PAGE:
Chinese officials claim that the “education and training” camps holding an estimated one million Uighurs, a Turkic ethnic group, and other Muslim minorities, have released a majority of the detainees. But Western governments, human rights activists, and Uighur diaspora remain skeptical.
China sees the Uighur people as terrorist and separatist threats. As a result, these camps are reportedly considered places of torture, indoctrination, and death. Muslims there are forced to renounce Islam, consume pork, and support the Chinese Communist Party (also know as the CCP). In a press conference, Alken Tuniaz, the vice-chairman of the Xinjiang government, recently announced,“The majority of people who have undergone education and training have returned to society and returned to their families.” Shohrat Zakir, the regional-chairman, asserted that at least 90 percent of the Uighurs “have found suitable work to their liking with an impressive income. These people have now become a positive factor in society, leading other ordinary people to create business and employment.” But, experts view these recent statements as an attempt to relieve the increasing international condemnation on these camps.
Many people around the world have called for transparency and evidence especially since Uighurs living abroad are speaking up on behalf of their missing relatives. “I won’t believe China’s claims myself until I hear from my sister,” Rushan Abbas, a Uighur American in Washington, D.C., told Vox. “My sister is still missing since September 2018. She is a retired medical doctor, fluent in Chinese, and the CCP had no reason to detain or ‘re-educate’ her.” After hearing multiple reports, 22 countries that include Argentina, Canada, France, and Germany came together this past July and asked China to stop the detentions. U.S. Secretary of State Mike Pompeo also named it the “the stain of the century.” However, China responded to the criticism with a letter of support signed by 50 ambassadors including some from Saudi Arabia.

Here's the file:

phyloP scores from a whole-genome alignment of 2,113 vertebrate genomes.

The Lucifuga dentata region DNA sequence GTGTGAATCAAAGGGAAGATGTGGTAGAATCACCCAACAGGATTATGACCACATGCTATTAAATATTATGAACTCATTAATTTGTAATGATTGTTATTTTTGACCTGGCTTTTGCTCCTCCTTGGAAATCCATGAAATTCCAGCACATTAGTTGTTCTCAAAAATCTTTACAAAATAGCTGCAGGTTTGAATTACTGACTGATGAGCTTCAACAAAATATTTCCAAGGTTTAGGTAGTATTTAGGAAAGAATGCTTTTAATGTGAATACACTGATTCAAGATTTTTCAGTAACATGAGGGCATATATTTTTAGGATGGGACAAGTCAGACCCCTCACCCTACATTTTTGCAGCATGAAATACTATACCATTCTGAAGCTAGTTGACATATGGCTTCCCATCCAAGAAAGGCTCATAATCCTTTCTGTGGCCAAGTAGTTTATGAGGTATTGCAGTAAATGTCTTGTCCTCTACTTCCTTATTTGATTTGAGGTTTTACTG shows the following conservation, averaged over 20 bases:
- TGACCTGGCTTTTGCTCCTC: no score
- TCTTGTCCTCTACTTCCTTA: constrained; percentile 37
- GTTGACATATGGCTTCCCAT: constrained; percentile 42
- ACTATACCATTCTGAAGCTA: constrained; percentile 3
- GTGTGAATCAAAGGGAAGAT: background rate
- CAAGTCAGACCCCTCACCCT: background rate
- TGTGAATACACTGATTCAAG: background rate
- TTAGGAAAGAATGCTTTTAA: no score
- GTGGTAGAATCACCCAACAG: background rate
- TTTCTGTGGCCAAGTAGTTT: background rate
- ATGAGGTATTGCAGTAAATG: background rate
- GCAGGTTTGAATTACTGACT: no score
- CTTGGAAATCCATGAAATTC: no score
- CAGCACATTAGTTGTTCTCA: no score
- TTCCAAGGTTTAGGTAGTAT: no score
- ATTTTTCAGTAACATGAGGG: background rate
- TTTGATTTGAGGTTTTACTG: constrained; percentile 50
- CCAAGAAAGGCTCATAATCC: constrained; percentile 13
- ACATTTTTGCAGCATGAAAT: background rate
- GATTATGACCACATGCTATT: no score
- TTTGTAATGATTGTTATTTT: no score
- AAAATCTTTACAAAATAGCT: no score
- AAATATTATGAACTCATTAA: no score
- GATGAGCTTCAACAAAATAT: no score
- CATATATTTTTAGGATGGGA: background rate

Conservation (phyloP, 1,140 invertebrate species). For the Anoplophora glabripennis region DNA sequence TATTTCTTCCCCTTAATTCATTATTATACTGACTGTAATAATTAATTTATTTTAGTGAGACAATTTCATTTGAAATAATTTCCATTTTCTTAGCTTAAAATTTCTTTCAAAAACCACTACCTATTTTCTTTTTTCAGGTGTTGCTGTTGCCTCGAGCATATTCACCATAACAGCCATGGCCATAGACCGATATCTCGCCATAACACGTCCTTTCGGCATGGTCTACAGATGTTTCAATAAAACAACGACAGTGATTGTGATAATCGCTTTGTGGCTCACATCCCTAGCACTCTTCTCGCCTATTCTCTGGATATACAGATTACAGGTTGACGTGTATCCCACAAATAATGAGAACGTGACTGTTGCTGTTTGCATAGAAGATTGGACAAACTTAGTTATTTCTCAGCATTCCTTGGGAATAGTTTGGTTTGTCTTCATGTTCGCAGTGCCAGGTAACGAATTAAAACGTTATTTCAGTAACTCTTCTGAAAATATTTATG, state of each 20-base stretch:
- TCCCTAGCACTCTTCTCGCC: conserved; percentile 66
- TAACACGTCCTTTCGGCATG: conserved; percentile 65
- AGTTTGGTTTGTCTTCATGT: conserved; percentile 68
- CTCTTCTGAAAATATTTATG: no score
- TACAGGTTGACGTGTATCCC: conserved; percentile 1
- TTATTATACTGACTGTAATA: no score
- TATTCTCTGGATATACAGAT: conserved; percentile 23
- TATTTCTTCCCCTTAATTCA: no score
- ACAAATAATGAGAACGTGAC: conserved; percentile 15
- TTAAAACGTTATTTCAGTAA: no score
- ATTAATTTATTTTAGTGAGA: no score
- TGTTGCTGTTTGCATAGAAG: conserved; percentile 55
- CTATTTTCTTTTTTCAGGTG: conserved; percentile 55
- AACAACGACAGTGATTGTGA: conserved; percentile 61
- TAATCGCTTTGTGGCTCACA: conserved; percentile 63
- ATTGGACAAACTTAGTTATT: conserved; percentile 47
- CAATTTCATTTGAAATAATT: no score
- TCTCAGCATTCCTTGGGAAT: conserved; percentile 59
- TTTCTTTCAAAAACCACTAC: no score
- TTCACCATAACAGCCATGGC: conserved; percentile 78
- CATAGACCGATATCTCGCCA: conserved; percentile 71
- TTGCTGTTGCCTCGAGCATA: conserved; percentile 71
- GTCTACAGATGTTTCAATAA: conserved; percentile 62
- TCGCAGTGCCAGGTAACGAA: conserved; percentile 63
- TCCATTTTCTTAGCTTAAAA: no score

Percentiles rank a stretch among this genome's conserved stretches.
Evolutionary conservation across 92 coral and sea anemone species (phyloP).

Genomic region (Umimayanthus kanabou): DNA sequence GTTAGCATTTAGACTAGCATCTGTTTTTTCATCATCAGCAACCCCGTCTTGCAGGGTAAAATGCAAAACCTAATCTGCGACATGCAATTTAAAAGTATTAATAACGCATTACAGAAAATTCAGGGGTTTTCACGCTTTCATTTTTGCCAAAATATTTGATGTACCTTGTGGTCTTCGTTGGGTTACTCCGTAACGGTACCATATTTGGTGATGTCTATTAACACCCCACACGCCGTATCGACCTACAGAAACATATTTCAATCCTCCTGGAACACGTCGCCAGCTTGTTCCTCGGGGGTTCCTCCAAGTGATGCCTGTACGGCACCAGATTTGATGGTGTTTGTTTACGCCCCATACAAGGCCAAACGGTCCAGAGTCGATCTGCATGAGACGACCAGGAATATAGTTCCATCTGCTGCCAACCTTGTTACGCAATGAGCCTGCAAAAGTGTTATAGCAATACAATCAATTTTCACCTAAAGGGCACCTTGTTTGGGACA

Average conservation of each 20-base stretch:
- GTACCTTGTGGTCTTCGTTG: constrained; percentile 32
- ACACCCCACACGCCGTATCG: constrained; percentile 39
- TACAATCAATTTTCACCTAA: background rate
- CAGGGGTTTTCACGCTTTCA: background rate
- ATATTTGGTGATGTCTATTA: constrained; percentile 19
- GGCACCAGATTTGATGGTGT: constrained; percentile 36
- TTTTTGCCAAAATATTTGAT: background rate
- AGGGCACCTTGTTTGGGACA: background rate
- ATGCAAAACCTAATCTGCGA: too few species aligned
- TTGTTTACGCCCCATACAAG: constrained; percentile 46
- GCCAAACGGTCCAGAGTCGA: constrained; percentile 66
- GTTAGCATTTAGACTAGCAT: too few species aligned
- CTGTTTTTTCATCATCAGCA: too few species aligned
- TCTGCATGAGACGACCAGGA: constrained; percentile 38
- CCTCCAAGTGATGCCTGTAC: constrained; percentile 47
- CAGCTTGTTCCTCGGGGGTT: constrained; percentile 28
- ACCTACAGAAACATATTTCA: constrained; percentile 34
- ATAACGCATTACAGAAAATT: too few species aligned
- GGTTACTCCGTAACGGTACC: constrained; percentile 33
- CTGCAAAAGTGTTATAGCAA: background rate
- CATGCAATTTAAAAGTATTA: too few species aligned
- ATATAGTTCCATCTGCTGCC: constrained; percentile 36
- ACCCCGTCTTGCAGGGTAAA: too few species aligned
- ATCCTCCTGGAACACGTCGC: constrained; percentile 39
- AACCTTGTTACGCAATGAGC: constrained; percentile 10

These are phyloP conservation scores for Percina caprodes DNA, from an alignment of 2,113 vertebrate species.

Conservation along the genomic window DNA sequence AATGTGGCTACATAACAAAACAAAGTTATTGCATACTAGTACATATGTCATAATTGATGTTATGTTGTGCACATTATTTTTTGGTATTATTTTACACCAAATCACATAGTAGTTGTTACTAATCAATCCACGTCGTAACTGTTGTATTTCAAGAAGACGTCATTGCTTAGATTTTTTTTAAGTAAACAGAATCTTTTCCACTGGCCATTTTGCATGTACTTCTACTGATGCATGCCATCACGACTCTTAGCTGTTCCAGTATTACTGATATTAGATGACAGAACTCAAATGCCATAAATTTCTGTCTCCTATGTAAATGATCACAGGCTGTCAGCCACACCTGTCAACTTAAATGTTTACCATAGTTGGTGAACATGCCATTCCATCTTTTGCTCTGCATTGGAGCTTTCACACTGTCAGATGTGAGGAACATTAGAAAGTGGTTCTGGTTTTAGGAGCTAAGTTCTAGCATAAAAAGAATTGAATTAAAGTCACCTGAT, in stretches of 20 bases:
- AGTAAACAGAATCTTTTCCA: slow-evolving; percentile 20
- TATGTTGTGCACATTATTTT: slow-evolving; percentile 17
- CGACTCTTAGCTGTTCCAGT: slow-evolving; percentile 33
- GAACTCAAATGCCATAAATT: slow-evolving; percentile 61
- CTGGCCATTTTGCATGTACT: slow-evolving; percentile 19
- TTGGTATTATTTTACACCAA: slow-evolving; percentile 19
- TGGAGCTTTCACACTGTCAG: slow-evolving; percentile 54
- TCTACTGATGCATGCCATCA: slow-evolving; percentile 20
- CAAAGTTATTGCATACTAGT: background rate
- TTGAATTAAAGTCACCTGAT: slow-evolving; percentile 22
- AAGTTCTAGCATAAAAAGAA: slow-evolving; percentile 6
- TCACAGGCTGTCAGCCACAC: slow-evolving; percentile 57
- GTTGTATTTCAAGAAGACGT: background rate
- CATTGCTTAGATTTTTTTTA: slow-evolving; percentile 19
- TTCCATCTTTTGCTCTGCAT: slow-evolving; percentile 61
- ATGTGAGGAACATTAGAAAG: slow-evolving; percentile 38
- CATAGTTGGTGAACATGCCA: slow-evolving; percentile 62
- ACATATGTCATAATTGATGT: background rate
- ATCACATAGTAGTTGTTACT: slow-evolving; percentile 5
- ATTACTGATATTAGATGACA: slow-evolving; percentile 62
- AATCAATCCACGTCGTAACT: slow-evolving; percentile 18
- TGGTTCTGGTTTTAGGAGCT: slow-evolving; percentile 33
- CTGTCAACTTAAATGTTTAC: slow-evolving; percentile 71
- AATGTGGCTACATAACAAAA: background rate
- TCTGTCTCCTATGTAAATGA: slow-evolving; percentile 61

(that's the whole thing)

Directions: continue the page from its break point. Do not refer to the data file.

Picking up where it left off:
Besides the many unanswered questions of the Uighurs’s release, Mr. Zakir’s statement about Uighur employment appeared as inaccurate. While Uighurs may have obtained jobs, others suspect that the work is connected to the camps. First-hand accounts show that they are forced to work many tasks, including embroidering clothes. Satellite analysts believe this is the case as the construction of factories or warehouses were spotted near the camps. Adrian Zenz, an independent researcher in Germany, finds that the factories are a method to control everyone. He explains, “In these jobs the government can control them. They can’t take off on Friday to go to the mosque, they also can’t fast, they cannot do basic religious practice.”
Although Uighurs in these facilities live in terrible conditions, those outside the camps face troubles of their own. China has tightened the surveillance in Xinjiang, by incorporating face recognition and drones in the area. Uighurs have also been required to present the government with fingerprints, DNA samples, voice samples, and blood types. Officials also have permission to stop them on the streets at several “checkpoints” and force them to download an app to monitor cell phone activity. For Uighurs in China, in and out of camps, true freedom is unheard of.